Professor Craig Elliffe, LLB (Hons), BCom Otago, LLM Camb, PhD Camb, FCA. Craig is a professor of taxation at the Faculty of Law. Craig was appointed President after 14 years as a tax partner at KPMG and 9 years as a tax partner at Chapman Tripp. Craig`s research areas are in the areas of tax, corporate tax and tax evasion. He is the author of International and Cross-Border Taxation in New Zealand (Thomson Reuters), winner of the JF Northey Award for Best Code in 2015, and Dividend Imputation: Practice and Procedure (Lexis) and has written numerous articles and other documents on taxation. He is listed in Chambers and the International Tax Review as the leading tax practitioner. He is Director of the MTaxS Program (the first postgraduate tax course in New Zealand). He was a member of the government`s tax working group (2018/19). This article discusses the current state of interpretation of tax treaties in New Zealand, paying particular attention to a recent decision that has attracted attention here in New Zealand and abroad. The case concerned whether a New Zealand resident was entitled to a tax-saving credit under the New Zealand/Chinese double taxation agreement.
The Lin case was decided in the Auckland High Court. The Court of Appeal`s decision overturned the High Court`s decision, while the request for leave was rejected by the Supreme Court on June 20, 2018. That`s why this article is at the heart of this article. In the author`s view, the Lin approach was an overly inappropriate interpretation of the text, which was no doubt at odds with the basic tenants of the Vienna Convention on Treaty Law. There are two major problems that arise from this approach. The first is that inconsistencies between different states are undesirable. A contract can be interpreted very differently by both parties if their courts follow an independent interpretation of the text without resorting to other guidelines. Second, the OECD`s comment is often something that the Commissioner wishes to refer to in the illustration of a preferred interpretation or meaning. Ironically, the Commissioner who won this case may have significantly reduced her ability to argue teleologically in future disputes. This may be a Pyrrhic victory, given the influence of tax officials on the OECD comment and the revenues that flow from it, which have gained attention.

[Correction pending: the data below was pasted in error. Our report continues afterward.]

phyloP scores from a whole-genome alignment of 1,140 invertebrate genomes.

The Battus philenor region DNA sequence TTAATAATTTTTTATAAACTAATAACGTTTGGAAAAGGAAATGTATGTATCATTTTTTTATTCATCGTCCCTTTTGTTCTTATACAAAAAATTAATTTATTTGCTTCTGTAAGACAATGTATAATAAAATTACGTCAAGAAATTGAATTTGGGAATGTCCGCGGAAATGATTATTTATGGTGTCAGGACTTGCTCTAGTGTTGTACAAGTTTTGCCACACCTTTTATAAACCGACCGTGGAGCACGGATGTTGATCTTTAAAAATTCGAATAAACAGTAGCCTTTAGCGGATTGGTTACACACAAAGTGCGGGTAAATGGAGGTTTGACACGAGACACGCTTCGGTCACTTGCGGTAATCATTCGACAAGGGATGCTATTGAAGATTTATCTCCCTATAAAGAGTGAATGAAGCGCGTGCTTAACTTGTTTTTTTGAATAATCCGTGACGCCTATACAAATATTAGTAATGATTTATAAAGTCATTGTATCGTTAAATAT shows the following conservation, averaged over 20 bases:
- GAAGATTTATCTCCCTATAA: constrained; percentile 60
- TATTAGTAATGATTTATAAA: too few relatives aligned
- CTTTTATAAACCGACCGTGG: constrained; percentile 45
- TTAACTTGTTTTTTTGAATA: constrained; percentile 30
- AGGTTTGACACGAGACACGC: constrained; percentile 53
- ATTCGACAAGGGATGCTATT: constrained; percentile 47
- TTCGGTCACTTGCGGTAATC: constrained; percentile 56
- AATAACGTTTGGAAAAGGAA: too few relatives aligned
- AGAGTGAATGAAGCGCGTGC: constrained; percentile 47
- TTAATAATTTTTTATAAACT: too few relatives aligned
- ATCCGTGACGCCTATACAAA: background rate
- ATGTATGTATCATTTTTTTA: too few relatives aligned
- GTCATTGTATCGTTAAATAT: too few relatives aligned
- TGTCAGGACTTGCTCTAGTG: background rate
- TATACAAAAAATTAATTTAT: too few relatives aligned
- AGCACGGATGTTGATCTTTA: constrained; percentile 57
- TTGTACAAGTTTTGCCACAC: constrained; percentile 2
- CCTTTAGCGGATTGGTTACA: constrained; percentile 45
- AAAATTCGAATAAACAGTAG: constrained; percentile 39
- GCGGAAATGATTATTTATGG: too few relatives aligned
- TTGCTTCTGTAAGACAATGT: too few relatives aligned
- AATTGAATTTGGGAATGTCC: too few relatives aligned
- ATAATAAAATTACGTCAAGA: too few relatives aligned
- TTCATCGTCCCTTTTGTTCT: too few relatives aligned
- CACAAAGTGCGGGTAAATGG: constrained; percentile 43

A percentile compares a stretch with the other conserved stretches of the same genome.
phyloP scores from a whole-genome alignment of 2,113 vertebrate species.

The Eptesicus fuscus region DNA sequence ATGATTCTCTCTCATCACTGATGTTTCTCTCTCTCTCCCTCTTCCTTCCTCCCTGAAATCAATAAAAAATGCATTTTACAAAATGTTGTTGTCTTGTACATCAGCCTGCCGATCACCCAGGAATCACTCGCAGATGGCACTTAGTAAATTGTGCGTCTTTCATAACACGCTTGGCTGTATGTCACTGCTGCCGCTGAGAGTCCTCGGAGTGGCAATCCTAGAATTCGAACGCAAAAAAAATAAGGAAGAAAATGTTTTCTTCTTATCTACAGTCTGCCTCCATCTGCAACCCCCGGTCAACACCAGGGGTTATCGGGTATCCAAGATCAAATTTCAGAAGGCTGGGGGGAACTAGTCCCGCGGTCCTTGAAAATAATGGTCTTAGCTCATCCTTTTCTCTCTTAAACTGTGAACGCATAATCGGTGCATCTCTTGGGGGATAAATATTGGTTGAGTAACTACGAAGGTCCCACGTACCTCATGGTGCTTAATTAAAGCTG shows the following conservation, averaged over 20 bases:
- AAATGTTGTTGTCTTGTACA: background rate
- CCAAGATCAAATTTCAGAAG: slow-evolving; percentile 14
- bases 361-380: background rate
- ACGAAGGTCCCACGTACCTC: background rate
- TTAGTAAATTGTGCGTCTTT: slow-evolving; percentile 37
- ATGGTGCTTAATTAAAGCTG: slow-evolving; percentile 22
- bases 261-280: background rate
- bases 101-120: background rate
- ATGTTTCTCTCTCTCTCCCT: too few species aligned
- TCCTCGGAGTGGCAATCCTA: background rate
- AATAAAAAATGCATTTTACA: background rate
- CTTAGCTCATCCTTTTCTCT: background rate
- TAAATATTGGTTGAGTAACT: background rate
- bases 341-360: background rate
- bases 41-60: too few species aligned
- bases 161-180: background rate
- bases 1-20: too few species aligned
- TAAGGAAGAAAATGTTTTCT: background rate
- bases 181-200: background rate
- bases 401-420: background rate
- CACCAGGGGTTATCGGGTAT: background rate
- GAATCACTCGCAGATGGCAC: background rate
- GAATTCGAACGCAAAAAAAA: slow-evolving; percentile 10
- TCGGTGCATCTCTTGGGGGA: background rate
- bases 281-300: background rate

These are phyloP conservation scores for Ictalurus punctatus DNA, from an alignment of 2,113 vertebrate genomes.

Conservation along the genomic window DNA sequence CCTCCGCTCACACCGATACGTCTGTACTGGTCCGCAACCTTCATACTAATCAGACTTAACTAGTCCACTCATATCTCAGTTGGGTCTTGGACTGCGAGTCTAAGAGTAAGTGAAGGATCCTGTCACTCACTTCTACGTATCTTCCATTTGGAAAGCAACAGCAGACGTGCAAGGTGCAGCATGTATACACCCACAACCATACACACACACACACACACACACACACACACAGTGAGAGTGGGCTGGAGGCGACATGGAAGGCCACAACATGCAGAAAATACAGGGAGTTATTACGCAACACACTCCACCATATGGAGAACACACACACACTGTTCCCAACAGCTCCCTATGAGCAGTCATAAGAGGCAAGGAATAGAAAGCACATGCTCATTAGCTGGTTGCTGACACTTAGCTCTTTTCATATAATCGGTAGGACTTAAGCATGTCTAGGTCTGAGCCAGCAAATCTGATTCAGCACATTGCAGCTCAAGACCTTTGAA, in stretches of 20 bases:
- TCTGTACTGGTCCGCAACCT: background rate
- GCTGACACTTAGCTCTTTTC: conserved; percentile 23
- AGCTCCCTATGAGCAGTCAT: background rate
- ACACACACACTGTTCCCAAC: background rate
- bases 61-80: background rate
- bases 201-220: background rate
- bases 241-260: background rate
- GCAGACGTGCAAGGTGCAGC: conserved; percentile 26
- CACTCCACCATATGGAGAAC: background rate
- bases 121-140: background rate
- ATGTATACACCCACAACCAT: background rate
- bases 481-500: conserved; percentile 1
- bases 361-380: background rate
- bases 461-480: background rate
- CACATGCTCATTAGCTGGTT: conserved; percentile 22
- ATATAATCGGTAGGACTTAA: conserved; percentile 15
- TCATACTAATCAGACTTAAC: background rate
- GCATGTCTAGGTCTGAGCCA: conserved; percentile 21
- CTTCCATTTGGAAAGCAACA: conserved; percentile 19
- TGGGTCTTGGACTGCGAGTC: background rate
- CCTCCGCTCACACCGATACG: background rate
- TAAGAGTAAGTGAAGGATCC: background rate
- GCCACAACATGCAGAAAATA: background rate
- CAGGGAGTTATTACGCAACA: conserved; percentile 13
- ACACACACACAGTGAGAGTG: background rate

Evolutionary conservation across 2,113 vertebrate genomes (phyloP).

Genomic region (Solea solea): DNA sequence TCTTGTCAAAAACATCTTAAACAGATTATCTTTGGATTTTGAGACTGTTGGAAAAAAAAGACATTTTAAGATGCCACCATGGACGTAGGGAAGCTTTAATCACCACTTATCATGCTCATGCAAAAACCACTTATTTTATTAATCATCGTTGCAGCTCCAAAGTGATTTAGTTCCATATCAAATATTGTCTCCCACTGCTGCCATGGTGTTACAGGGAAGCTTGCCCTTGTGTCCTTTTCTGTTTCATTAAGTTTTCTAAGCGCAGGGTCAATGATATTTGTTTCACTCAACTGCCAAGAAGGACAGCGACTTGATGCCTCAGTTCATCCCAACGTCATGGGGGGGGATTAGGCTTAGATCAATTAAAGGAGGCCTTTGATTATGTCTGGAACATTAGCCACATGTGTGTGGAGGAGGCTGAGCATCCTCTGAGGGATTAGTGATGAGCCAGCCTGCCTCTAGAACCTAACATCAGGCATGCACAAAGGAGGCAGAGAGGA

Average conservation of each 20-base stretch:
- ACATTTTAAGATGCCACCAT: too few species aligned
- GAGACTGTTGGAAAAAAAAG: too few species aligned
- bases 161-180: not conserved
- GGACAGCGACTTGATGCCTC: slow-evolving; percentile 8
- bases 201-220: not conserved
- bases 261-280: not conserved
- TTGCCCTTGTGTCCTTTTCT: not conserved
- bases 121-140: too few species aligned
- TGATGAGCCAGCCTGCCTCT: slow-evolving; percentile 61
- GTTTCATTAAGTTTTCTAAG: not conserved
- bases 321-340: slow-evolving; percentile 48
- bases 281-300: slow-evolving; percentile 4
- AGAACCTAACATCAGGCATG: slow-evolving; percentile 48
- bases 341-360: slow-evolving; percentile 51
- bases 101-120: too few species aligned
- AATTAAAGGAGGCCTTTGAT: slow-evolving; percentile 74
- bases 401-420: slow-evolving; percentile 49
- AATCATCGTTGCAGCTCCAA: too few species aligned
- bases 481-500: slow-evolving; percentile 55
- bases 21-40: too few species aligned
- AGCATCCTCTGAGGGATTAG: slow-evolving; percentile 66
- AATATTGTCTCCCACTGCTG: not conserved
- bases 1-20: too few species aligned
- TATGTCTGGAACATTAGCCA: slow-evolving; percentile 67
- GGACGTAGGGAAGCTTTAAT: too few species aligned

The Court of Appeal`s interpretive approach appears to be at odds with the broader approach to the objective generally applied to treaty interpretation and is likely at odds with the decision of the Supreme Court of the United Kingdom in Anson. The consequences of the Court of Appeal`s decision and the Supreme Court`s decision not to appeal could be seen as New Zealand`s international appeal, far from an international consensus in the common law world on treaty interpretation. “The Court of Appeal in Commissioner of Inland Revenue/Lin`s approach cannot be reconciled with previous examples of the interpretation of the New Zealand tax treaty, nor does it conform to international jurisdictions in common law legal systems,” says Professor Elliffe. The expert in international tax law is highly critical of the Commissioner`s decision on domestic revenues/Lin, in particular because he argues that the judgment does not adequately take into account the OECD`s commentary model, as required by the Vienna Convention on Treaty Law. The Court of Appeal also ruled that Article 23, paragraph 2, point a), would be exempt only from double legal taxation and not from double economic and legal taxation.4 The fact that the DBA between China and New Zealand is explicitly exempted only from some sort of economic double taxation (i.e. economic double taxation).